Wednesday Reads

December Reads: Three Down, Three To Go

A round up of interesting or cool stuff I’ve read.

Image by Angeles Balaguer from Pixabay

Long time no see

Hello friends.

It’s been a minute, so I thought it was high time for a return before Christmas.

Work update

Unbelievably, it’s been five months since my contract finished and I left the world of work. Previous readers might remember that I had been debating a complete career change:

In short, I had decided to take some time off in order to attempt the Diploma in Regulated Financial Planning. The logic was that this would demonstrate a commitment to the career change to potential employers, and that it wasn’t just a fleeting fancy.

Consisting of six modules (R01 through to R06), the diploma is the minimum standard to give retail investment advice.

I had passed R05, arguably the smallest module, last year, and was slowly making my way through R01 this year alongside my day job.

After taking a month off to decompress, I dusted off my R01 text book and got down to work. I’d been studying the module on and off for the last six months of my contract, so a last bout of focused studying was enough to see that one off.

Moving on to R02, it took me longer than I anticipated, but I passed the exam last week. This marks the halfway point – three down, three to go!

(We won’t talk about how the remaining three exams have a reputation of being much harder than the first three…)

Following on from R02, the R03 textbook arrived yesterday. For a module that’s only 10 credits (rather than the 20 credits each of R01 and R02), I’m not liking the size of this textbook!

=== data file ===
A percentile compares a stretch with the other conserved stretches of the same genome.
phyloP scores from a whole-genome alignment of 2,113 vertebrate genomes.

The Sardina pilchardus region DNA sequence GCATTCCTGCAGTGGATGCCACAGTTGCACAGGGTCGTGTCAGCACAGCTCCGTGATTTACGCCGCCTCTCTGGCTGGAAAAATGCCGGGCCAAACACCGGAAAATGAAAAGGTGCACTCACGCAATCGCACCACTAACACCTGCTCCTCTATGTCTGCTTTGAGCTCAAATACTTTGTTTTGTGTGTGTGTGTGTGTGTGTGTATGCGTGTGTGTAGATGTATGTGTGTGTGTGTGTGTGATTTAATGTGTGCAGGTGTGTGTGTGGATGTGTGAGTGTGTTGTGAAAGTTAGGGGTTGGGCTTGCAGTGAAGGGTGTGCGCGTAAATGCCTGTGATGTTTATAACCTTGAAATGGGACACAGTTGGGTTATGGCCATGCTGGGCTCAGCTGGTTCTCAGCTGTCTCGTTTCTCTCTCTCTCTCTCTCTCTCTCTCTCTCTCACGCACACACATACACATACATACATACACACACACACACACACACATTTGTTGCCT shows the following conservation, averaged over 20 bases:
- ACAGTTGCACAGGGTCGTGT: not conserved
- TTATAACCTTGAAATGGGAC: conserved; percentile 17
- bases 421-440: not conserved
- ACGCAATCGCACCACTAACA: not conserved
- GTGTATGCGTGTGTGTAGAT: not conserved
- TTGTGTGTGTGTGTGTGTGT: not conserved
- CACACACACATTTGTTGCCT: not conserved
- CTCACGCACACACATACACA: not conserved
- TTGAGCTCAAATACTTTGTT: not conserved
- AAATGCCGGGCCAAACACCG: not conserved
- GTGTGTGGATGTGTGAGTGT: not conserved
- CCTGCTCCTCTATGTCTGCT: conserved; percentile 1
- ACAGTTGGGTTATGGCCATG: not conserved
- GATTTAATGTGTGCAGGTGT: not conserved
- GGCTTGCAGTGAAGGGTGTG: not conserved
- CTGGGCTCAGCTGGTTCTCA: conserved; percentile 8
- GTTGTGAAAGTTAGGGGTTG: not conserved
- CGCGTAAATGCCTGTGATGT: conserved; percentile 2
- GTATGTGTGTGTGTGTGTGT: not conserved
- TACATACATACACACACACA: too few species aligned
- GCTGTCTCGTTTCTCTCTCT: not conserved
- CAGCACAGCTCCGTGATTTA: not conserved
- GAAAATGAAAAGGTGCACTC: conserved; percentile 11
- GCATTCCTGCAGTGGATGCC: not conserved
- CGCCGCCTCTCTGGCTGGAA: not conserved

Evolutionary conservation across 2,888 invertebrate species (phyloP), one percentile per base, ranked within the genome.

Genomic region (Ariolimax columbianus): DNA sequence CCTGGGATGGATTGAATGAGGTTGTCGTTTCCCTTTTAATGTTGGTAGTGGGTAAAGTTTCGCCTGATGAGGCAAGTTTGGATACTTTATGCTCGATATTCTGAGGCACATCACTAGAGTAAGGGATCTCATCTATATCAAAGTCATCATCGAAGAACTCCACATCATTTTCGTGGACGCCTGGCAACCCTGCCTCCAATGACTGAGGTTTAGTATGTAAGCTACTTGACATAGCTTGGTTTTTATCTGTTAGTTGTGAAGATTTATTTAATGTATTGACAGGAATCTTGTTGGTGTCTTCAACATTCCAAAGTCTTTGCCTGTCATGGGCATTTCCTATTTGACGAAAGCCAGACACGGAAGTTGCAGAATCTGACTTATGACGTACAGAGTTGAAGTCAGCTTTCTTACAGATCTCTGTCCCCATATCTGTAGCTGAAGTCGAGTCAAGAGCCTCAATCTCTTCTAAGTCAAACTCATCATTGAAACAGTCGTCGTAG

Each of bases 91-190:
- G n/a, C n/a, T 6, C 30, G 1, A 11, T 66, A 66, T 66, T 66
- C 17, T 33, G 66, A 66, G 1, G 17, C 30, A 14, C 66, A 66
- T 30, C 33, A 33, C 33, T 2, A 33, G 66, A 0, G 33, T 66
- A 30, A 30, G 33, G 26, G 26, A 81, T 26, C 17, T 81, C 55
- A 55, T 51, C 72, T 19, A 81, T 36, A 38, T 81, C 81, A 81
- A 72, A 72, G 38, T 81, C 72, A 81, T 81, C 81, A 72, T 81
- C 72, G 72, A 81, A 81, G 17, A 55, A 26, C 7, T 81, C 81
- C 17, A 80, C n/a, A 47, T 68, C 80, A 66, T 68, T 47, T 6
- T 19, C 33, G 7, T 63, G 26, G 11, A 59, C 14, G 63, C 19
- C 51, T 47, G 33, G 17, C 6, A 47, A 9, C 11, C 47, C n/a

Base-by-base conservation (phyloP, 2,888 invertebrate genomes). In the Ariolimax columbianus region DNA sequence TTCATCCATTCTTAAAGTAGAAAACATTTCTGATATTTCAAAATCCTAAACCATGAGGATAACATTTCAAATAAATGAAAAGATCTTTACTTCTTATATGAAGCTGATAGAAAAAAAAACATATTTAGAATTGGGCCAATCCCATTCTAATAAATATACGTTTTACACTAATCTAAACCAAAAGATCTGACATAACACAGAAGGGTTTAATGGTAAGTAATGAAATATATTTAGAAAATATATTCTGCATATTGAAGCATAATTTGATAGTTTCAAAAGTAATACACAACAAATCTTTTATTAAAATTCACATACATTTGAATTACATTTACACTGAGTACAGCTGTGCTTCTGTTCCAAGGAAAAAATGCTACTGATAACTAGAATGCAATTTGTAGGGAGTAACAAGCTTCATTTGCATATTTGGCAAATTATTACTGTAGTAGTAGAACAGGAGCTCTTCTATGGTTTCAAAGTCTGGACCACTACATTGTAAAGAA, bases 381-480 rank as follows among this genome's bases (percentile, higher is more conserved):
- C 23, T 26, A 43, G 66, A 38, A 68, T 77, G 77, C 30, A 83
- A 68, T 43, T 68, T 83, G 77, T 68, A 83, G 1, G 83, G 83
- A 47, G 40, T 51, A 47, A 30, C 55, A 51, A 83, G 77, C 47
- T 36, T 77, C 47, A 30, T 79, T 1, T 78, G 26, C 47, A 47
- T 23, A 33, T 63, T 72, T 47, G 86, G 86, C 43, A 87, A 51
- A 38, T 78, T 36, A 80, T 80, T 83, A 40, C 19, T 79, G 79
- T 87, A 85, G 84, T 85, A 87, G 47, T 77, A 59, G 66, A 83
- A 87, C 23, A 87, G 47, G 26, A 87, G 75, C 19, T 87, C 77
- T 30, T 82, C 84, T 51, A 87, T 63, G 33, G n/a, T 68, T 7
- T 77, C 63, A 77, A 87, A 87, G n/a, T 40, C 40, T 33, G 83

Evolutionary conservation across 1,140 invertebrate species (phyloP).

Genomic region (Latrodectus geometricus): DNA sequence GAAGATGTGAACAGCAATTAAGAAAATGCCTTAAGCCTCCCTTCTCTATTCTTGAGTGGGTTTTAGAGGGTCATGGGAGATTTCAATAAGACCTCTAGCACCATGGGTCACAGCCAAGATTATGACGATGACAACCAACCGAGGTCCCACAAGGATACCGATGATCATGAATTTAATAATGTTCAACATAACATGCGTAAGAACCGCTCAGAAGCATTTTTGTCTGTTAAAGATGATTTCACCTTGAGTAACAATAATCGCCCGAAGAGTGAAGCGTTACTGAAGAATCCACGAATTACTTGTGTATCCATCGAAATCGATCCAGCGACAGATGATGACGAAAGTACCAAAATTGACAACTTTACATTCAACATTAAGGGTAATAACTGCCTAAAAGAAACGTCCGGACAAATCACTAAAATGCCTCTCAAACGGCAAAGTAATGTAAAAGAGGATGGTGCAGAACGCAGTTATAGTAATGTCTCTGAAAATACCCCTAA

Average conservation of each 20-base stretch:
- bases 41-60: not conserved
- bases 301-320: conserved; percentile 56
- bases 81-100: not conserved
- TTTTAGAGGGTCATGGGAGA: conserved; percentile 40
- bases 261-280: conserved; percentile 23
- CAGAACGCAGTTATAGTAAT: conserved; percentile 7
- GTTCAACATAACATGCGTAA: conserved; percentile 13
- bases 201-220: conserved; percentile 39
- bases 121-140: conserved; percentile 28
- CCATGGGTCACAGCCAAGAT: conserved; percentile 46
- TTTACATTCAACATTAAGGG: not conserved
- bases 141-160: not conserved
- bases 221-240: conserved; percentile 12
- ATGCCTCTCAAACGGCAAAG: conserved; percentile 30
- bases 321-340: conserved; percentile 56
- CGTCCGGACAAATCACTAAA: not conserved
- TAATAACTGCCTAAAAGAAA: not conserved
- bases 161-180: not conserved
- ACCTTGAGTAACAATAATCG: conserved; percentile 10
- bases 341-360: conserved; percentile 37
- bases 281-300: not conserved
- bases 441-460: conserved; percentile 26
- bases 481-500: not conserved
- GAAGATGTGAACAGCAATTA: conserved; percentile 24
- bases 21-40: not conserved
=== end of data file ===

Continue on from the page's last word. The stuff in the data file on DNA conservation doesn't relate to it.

R03 covers personal taxation and, from what I’ve read online, is very tough. I intend to thumb through the book over the next few days, but realistically, won’t be starting any serious work on it until after Christmas.

As an aside, I have to recommend the BTS Study Buddy app, which functions as a bank of exam-style questions. The app is a great way to check your knowledge, but also to practise your exam technique.


Money update

On the run up to finishing my last job, I had set aside enough money to cover our expenses for a year. I wasn’t looking forward to slowly draining a significant portion of my net worth, but was prepared to make the sacrifice to change careers.

And then Ms FIRE got a new job that essentially replaced my income. Problem solved then!

Whilst the roles are now essentially reversed – originally she had no income whilst I supported the two of us, and now vice versa – I think we’re in a slightly better position as I still have that emergency fund. This means that, whilst she is now the main breadwinner and covers most of the essentials, I can still contribute.

I can’t stress enough just how helpful  it is that we still have an income, and that I don’t have to worry about rushing to find another job.

(I’m gonna go ahead and claim I’m Spouse-FI for the next few months, hah!)


Covid update

Just as we all thought we were getting back to normal….

I had my two shots over the summer.